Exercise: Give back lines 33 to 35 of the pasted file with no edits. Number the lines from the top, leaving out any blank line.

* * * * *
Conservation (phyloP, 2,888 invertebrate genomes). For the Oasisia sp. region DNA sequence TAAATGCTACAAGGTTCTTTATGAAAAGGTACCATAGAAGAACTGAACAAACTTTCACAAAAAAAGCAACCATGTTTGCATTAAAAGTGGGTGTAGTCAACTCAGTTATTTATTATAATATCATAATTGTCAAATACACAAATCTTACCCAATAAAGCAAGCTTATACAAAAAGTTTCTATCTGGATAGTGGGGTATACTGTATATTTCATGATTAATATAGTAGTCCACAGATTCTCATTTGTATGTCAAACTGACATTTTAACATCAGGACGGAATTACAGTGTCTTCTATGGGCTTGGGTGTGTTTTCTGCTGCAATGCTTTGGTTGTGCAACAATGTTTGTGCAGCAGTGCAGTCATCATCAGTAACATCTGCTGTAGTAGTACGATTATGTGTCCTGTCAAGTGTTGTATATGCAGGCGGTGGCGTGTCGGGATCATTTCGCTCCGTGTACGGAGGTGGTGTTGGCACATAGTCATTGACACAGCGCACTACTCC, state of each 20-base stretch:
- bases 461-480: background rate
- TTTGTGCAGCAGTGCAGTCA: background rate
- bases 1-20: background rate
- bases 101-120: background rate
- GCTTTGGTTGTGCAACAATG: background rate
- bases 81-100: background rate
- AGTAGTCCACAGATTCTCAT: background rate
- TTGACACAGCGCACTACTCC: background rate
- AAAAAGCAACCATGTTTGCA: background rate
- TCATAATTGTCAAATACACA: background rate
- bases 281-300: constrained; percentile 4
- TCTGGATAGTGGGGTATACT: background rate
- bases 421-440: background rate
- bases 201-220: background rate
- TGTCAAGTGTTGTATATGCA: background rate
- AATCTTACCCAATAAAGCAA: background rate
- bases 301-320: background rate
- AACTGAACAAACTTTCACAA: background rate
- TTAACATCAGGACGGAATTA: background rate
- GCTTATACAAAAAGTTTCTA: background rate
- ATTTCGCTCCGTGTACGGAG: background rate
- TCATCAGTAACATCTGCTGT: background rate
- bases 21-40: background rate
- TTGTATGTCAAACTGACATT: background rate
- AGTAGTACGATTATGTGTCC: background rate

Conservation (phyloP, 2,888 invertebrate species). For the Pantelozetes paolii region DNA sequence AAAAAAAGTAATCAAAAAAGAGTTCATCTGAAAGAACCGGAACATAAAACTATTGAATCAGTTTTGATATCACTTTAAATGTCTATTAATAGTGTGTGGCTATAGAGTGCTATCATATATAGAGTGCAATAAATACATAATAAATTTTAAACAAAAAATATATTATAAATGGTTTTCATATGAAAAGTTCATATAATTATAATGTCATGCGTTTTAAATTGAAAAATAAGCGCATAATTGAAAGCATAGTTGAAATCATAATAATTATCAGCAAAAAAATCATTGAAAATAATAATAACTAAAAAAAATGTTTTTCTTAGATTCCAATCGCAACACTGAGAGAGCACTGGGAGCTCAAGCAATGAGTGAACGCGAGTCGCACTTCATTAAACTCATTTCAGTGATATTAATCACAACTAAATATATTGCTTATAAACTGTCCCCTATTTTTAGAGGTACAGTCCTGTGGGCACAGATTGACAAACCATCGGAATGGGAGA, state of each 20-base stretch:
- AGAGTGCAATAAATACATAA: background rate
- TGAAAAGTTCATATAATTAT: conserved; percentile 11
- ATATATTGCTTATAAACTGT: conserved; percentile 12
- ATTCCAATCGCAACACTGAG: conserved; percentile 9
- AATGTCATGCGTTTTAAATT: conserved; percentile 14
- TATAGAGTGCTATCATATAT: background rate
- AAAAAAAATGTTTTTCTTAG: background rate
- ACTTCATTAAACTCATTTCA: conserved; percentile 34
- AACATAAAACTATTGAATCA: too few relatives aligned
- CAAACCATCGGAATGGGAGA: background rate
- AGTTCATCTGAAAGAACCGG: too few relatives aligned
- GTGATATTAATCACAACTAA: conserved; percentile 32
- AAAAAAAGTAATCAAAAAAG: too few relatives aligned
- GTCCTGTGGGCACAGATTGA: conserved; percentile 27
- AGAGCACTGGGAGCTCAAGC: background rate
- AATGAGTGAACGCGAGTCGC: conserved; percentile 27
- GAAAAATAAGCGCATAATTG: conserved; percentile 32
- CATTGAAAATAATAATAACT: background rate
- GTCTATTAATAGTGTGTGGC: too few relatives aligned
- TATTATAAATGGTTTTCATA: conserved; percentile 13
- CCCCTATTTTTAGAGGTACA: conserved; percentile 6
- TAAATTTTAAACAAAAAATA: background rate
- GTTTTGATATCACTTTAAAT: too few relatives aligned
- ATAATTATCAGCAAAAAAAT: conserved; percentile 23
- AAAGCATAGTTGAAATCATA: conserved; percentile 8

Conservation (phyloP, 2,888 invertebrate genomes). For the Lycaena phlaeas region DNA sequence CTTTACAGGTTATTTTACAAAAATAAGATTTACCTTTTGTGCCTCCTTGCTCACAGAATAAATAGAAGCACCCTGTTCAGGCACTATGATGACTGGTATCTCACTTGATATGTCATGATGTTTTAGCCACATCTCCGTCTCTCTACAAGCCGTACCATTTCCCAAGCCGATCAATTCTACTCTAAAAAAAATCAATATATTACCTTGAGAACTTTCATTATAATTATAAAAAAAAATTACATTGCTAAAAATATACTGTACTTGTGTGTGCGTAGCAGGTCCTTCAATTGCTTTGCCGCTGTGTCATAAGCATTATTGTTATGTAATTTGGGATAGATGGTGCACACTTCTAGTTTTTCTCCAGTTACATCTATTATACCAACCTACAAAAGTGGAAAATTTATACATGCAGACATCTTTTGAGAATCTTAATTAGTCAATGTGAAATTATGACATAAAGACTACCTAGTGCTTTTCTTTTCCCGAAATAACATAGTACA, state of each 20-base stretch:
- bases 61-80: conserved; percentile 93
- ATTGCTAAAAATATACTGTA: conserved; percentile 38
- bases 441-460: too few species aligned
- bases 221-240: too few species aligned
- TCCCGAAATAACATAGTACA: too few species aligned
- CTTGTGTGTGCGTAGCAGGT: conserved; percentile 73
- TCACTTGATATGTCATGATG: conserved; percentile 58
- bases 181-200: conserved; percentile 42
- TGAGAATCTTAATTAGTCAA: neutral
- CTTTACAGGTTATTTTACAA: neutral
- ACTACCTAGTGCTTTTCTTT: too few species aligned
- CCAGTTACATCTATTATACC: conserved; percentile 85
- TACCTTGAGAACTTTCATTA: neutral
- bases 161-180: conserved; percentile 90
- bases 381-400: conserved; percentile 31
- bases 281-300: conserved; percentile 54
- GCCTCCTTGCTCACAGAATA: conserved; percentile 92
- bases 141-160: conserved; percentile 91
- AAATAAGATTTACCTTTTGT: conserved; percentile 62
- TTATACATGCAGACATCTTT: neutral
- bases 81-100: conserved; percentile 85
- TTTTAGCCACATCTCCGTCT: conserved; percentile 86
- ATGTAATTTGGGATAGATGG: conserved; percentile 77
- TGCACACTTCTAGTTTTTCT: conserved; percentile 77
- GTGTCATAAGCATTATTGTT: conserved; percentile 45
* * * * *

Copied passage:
- TATAGAGTGCTATCATATAT: background rate
- AAAAAAAATGTTTTTCTTAG: background rate
- ACTTCATTAAACTCATTTCA: conserved; percentile 34